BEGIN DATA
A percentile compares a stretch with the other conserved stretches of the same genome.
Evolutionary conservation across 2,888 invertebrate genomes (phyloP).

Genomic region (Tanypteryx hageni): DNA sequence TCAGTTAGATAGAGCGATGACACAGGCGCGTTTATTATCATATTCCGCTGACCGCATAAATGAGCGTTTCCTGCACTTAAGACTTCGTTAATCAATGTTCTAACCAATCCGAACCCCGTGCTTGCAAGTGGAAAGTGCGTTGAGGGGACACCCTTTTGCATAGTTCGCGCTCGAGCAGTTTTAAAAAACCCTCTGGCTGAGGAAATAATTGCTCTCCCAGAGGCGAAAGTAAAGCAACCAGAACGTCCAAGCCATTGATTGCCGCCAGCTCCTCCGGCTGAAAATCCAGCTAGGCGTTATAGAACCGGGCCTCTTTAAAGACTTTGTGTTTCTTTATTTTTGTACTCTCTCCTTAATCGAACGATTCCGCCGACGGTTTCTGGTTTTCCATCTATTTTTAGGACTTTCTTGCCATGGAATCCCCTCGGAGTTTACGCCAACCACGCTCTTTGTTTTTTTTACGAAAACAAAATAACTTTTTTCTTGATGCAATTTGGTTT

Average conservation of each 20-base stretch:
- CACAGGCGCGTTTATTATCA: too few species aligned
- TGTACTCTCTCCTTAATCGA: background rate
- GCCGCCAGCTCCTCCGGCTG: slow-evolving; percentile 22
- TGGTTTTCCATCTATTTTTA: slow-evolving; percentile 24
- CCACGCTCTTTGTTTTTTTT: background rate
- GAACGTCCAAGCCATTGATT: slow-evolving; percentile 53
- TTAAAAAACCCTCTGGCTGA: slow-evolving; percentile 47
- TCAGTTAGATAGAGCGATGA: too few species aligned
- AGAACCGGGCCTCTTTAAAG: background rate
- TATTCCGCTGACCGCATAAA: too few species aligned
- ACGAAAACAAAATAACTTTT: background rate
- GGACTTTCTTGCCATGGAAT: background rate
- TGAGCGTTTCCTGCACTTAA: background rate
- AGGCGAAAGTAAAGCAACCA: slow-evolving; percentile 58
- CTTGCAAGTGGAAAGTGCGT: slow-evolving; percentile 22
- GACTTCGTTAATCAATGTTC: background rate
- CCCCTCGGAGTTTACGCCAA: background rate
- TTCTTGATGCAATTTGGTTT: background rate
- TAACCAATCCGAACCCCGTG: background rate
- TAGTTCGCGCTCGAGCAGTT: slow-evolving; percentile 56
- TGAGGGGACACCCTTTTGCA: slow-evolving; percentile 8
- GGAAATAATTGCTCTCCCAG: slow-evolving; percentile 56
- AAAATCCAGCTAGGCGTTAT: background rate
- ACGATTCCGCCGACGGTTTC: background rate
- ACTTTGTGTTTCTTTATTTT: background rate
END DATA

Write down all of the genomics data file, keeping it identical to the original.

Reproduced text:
A percentile compares a stretch with the other conserved stretches of the same genome.
Evolutionary conservation across 2,888 invertebrate genomes (phyloP).

Genomic region (Tanypteryx hageni): DNA sequence TCAGTTAGATAGAGCGATGACACAGGCGCGTTTATTATCATATTCCGCTGACCGCATAAATGAGCGTTTCCTGCACTTAAGACTTCGTTAATCAATGTTCTAACCAATCCGAACCCCGTGCTTGCAAGTGGAAAGTGCGTTGAGGGGACACCCTTTTGCATAGTTCGCGCTCGAGCAGTTTTAAAAAACCCTCTGGCTGAGGAAATAATTGCTCTCCCAGAGGCGAAAGTAAAGCAACCAGAACGTCCAAGCCATTGATTGCCGCCAGCTCCTCCGGCTGAAAATCCAGCTAGGCGTTATAGAACCGGGCCTCTTTAAAGACTTTGTGTTTCTTTATTTTTGTACTCTCTCCTTAATCGAACGATTCCGCCGACGGTTTCTGGTTTTCCATCTATTTTTAGGACTTTCTTGCCATGGAATCCCCTCGGAGTTTACGCCAACCACGCTCTTTGTTTTTTTTACGAAAACAAAATAACTTTTTTCTTGATGCAATTTGGTTT

Average conservation of each 20-base stretch:
- CACAGGCGCGTTTATTATCA: too few species aligned
- TGTACTCTCTCCTTAATCGA: background rate
- GCCGCCAGCTCCTCCGGCTG: slow-evolving; percentile 22
- TGGTTTTCCATCTATTTTTA: slow-evolving; percentile 24
- CCACGCTCTTTGTTTTTTTT: background rate
- GAACGTCCAAGCCATTGATT: slow-evolving; percentile 53
- TTAAAAAACCCTCTGGCTGA: slow-evolving; percentile 47
- TCAGTTAGATAGAGCGATGA: too few species aligned
- AGAACCGGGCCTCTTTAAAG: background rate
- TATTCCGCTGACCGCATAAA: too few species aligned
- ACGAAAACAAAATAACTTTT: background rate
- GGACTTTCTTGCCATGGAAT: background rate
- TGAGCGTTTCCTGCACTTAA: background rate
- AGGCGAAAGTAAAGCAACCA: slow-evolving; percentile 58
- CTTGCAAGTGGAAAGTGCGT: slow-evolving; percentile 22
- GACTTCGTTAATCAATGTTC: background rate
- CCCCTCGGAGTTTACGCCAA: background rate
- TTCTTGATGCAATTTGGTTT: background rate
- TAACCAATCCGAACCCCGTG: background rate
- TAGTTCGCGCTCGAGCAGTT: slow-evolving; percentile 56
- TGAGGGGACACCCTTTTGCA: slow-evolving; percentile 8
- GGAAATAATTGCTCTCCCAG: slow-evolving; percentile 56
- AAAATCCAGCTAGGCGTTAT: background rate
- ACGATTCCGCCGACGGTTTC: background rate
- ACTTTGTGTTTCTTTATTTT: background rate